German Chancellor Gerhard Schroeder and his challenger in next month's election, Edmund Stoiber, clashed in a U.S.-style television debate last night, the first-ever held in a German election. The two candidates sparred over German support for any U.S. attack against Iraq, as well as their different approaches to the problems of German unemployment and the sagging economy. Opinion polls were inconclusive on who won the debate, but commentators minimized its impact on changing voters' minds.
Munich, 26 August 2002 (RFE/RL) -- More than 14 million of Germany's 80 million citizens watched last night's nationally televised debate between German Chancellor Gerhard Schroeder and his challenger in next month's elections, Edmund Stoiber. The debate, patterned after U.S. presidential debates, was a first for Germany but produced few real clashes.
The second and final debate is scheduled for 8 September.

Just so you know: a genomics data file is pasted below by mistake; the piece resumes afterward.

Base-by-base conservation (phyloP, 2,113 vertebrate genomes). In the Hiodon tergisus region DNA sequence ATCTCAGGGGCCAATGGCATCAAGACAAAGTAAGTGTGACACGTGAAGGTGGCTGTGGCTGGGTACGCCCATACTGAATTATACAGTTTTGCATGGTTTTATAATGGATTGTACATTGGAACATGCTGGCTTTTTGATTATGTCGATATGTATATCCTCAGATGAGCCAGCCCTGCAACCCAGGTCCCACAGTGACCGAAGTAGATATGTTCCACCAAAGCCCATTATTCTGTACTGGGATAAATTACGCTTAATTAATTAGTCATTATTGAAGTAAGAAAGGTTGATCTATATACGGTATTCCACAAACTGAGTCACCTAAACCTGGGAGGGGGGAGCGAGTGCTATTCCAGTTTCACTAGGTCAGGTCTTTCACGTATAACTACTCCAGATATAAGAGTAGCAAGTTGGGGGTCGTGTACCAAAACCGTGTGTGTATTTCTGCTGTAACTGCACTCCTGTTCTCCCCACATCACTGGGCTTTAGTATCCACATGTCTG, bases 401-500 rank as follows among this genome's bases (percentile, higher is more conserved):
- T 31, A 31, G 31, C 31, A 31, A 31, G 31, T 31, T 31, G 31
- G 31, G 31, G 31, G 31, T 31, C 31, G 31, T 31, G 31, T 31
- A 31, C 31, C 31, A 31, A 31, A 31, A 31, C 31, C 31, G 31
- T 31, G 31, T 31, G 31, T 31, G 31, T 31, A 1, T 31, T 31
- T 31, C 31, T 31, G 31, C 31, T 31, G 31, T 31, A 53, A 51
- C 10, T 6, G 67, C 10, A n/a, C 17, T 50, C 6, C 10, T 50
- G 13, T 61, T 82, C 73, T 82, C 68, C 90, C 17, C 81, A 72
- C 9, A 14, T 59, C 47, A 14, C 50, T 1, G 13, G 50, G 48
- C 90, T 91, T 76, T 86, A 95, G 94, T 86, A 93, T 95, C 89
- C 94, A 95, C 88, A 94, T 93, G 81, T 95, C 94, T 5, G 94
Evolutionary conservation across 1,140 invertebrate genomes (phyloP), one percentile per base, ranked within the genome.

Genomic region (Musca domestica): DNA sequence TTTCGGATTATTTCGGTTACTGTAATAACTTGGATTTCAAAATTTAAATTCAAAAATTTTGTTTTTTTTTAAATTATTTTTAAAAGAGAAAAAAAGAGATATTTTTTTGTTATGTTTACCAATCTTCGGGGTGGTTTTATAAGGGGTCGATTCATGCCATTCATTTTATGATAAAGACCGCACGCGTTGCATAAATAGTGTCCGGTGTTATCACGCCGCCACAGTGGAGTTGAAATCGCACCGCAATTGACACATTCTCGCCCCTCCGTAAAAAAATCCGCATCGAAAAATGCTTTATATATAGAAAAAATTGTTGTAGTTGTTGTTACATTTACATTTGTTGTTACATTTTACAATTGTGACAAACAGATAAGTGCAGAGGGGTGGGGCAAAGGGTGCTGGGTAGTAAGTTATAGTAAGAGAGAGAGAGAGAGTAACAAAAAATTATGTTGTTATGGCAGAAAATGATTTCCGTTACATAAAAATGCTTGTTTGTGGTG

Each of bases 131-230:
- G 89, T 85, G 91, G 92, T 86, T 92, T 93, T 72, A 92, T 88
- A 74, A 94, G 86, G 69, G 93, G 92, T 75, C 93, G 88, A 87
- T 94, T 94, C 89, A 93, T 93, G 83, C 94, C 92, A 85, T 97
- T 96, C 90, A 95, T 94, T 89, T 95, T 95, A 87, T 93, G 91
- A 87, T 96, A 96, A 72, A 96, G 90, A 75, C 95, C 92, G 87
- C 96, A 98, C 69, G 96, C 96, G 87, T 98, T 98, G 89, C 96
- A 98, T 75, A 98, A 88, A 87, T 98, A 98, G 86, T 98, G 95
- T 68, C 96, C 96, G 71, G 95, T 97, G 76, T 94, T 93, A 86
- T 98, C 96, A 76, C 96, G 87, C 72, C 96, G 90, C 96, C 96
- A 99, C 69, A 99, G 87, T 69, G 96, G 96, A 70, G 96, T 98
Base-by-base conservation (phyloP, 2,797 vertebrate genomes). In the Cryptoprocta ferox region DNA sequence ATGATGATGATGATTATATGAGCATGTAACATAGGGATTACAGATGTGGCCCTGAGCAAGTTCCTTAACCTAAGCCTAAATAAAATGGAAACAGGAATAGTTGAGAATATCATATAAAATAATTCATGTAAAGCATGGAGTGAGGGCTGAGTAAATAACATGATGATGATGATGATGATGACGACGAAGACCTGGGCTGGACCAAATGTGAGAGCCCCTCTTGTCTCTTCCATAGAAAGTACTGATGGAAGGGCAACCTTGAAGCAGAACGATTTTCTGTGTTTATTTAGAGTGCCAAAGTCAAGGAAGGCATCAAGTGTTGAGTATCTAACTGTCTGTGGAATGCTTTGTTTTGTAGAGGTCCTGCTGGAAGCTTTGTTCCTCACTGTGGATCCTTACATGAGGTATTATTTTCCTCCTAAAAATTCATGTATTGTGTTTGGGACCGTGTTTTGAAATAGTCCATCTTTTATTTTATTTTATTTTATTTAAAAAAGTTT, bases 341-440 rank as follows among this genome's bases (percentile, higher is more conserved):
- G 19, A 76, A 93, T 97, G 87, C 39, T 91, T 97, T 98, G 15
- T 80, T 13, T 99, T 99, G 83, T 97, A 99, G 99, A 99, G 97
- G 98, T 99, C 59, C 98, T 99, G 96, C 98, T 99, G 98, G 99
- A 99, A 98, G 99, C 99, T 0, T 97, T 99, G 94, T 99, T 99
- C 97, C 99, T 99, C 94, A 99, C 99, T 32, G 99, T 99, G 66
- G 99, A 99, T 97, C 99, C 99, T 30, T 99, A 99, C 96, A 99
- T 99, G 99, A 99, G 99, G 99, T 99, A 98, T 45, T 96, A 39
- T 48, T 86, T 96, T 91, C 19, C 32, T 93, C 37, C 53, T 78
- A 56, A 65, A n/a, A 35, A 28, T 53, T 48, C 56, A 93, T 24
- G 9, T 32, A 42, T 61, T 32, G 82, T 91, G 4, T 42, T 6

Iraq was the only international issue discussed in the 80-minute forum, which focused particularly on German unemployment -- more than 4 million people, or close to 10 percent of the working-age population, are currently unemployed. The stagnant economy and how to find money to repair damage caused by this month's floods, particularly in East Germany, were also touched upon.
Opinions varied as to which candidate won, but only a quarter of those polled immediately after the debate said it would influence how they vote on 22 September. Uwe Andersen, a political scientist at Ruhr University in Bochum, said the majority of Germans tend to vote by party, not candidate. In the polls, Stoiber's Christian Democratic party is leading Schroeder's Social Democrats by about five points.
In last night's debate, Schroeder renewed his pledge that Germany would come to the aid of its allies when attacked, as the United States was on 11 September. But he said talk in America is now about overthrowing Iraqi leader Saddam Hussein and not about the return of United Nations arms inspectors. "The goal of the United Nations is to ensure the return of the inspectors. The discussion in America now has another goal: It is aimed at Saddam Hussein and his removal. It was not the goal of the United Nations, and cannot be, to replace Saddam Hussein, but only the return of the inspectors. That is a sensible, a correct, goal," Schroeder said.